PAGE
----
The #1 Worst Thing That's Shortening Your Life
We all have bad behaviors that we can't kick, some are actually more harmful than you think! While we all know smoking, excessive drinking, substance abuse and consuming too many calories is dangerously unhealthy, there's other risky habits that can be equally damaging healthwise. Eat This, Not That! Health spoke with experts who reveal things that can shorten your life and bad behaviors to stop now. Read on—and to ensure your health and the health of others, don't miss these Sure Signs You've Already Had COVID.
Not Washing Your Hands
Sean Marchese, MS, RN, a registered nurse at The Mesothelioma Center with a background in oncology clinical trials and over 15 years of direct patient care experience says. "While it may seem more apparent now, many people still take shortcuts when washing their hands, even after years of living in a pandemic. However, COVID-19 isn't the only thing that handwashing prevents. Good hand hygiene is crucial because it limits the volume of bacteria and viruses that can reach sensitive routes into your body, such as through the eyes, nose and mouth. Handwashing prevents salmonella and other diseases caused by raw ingredients while cooking, and it can prevent the transmission of our germs to people that may be immunocompromised. For at least 20 seconds, washing your hands regularly with soap and water is proven to prevent a litany of communicable diseases. Such diseases could debilitate you permanently or significantly shorten your lifespan."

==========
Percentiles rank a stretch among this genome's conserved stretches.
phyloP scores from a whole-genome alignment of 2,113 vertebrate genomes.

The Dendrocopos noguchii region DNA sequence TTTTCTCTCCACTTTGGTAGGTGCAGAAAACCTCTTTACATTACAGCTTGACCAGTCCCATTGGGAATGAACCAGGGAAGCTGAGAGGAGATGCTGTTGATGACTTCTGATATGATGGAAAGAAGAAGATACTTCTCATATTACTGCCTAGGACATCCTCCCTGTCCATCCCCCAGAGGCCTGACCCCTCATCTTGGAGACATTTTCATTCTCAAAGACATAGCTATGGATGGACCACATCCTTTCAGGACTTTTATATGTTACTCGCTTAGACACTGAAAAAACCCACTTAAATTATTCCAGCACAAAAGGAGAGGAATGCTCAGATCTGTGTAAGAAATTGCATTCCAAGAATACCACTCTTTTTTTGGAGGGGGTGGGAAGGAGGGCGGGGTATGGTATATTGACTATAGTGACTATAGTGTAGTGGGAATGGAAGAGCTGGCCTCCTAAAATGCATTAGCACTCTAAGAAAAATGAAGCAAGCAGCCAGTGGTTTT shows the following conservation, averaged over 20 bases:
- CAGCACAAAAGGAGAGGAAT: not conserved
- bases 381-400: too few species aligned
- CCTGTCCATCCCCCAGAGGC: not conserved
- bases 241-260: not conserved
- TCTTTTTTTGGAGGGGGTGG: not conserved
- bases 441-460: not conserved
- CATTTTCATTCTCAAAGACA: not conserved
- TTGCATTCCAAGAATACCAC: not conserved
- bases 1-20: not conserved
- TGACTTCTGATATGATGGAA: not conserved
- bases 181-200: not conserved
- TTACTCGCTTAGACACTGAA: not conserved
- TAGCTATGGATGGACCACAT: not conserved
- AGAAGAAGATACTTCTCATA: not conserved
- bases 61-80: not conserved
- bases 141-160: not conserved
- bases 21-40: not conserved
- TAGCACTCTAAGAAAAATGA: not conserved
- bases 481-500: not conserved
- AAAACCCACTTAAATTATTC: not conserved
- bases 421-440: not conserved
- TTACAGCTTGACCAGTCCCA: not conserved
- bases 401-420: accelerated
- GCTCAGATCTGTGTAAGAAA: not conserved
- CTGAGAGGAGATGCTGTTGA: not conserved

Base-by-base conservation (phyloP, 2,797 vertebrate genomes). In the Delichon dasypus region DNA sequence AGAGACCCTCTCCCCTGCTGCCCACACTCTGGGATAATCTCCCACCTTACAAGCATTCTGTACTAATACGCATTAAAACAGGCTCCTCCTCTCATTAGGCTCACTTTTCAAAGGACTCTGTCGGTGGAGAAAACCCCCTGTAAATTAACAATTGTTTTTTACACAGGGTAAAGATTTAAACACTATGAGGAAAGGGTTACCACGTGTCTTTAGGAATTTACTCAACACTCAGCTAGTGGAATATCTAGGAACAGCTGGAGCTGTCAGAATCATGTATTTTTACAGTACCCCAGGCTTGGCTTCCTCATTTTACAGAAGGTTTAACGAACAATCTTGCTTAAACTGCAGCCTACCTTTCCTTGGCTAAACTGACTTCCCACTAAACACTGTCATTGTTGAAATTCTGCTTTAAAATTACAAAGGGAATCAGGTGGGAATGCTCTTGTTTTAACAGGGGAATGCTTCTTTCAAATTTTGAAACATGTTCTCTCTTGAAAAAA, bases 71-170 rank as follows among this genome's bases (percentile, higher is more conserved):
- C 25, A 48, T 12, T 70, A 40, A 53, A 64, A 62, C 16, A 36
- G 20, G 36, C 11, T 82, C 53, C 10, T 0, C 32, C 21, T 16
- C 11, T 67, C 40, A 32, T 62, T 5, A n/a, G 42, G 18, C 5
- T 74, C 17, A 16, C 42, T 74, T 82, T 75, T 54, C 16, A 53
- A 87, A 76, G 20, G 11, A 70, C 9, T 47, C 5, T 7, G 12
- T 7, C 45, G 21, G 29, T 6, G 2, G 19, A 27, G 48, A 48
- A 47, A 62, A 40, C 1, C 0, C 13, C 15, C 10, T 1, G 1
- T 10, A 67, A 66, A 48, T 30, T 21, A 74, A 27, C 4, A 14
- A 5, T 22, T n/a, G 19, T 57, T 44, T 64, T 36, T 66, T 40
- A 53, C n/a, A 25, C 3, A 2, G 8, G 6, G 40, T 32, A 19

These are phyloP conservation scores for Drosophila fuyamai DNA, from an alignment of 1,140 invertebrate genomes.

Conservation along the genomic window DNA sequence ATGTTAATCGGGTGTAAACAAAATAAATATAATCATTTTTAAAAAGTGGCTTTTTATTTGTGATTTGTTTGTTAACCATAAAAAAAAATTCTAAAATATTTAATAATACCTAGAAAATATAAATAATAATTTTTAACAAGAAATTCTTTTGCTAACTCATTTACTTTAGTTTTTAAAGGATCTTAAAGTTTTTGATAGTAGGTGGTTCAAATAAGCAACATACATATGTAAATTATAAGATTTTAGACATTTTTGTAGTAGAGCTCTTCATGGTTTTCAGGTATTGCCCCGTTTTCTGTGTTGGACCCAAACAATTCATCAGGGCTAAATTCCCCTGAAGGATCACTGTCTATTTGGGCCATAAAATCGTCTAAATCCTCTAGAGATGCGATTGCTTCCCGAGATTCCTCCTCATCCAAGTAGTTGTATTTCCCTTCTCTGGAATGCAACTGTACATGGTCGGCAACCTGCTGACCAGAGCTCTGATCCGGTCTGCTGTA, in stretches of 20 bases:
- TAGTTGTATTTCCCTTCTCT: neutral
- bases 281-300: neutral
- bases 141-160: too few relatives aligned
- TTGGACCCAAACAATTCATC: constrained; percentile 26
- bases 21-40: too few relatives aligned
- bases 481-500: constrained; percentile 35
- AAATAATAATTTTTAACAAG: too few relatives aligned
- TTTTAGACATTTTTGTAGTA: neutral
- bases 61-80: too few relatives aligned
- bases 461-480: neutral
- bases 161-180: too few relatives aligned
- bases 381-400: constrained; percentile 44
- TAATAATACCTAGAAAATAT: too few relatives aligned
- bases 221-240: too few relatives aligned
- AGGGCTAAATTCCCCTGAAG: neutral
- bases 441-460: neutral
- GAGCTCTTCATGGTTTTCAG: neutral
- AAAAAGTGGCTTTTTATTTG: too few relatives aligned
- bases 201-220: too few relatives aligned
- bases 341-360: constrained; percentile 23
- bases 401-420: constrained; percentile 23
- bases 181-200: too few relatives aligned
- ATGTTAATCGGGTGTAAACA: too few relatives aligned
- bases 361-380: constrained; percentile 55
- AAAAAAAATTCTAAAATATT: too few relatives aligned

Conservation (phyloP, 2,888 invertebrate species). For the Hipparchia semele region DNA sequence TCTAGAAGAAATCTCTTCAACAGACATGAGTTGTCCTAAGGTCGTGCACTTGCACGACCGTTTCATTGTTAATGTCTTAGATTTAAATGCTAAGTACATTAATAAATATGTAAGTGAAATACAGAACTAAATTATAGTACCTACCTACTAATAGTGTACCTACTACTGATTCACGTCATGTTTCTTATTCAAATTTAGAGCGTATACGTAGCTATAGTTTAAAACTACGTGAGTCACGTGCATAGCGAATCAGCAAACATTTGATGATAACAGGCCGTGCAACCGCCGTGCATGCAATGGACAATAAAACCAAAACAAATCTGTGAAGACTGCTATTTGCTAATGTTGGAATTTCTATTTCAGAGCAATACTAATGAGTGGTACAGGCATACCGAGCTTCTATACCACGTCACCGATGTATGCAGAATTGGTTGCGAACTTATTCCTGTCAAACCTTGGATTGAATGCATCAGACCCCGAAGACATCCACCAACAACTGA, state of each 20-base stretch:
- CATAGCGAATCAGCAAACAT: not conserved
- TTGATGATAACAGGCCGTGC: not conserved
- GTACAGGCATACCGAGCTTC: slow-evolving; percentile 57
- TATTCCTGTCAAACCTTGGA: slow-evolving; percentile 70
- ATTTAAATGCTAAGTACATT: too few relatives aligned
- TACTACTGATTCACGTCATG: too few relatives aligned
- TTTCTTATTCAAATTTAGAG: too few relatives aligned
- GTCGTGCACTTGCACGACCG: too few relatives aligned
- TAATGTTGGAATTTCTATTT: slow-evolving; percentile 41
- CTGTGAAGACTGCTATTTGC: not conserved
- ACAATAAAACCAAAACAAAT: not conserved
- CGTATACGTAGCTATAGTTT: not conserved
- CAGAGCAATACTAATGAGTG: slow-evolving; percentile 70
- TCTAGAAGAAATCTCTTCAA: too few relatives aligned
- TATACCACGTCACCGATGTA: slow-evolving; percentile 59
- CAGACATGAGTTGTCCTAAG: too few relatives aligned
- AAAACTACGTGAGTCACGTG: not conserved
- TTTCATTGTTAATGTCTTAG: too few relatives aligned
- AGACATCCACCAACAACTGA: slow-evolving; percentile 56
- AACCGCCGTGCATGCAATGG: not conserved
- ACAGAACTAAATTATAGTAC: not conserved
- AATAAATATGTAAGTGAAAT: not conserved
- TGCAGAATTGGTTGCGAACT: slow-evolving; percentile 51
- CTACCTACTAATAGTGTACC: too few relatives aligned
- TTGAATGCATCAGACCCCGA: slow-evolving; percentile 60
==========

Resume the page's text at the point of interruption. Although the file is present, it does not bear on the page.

Inhaling Fumes and Particles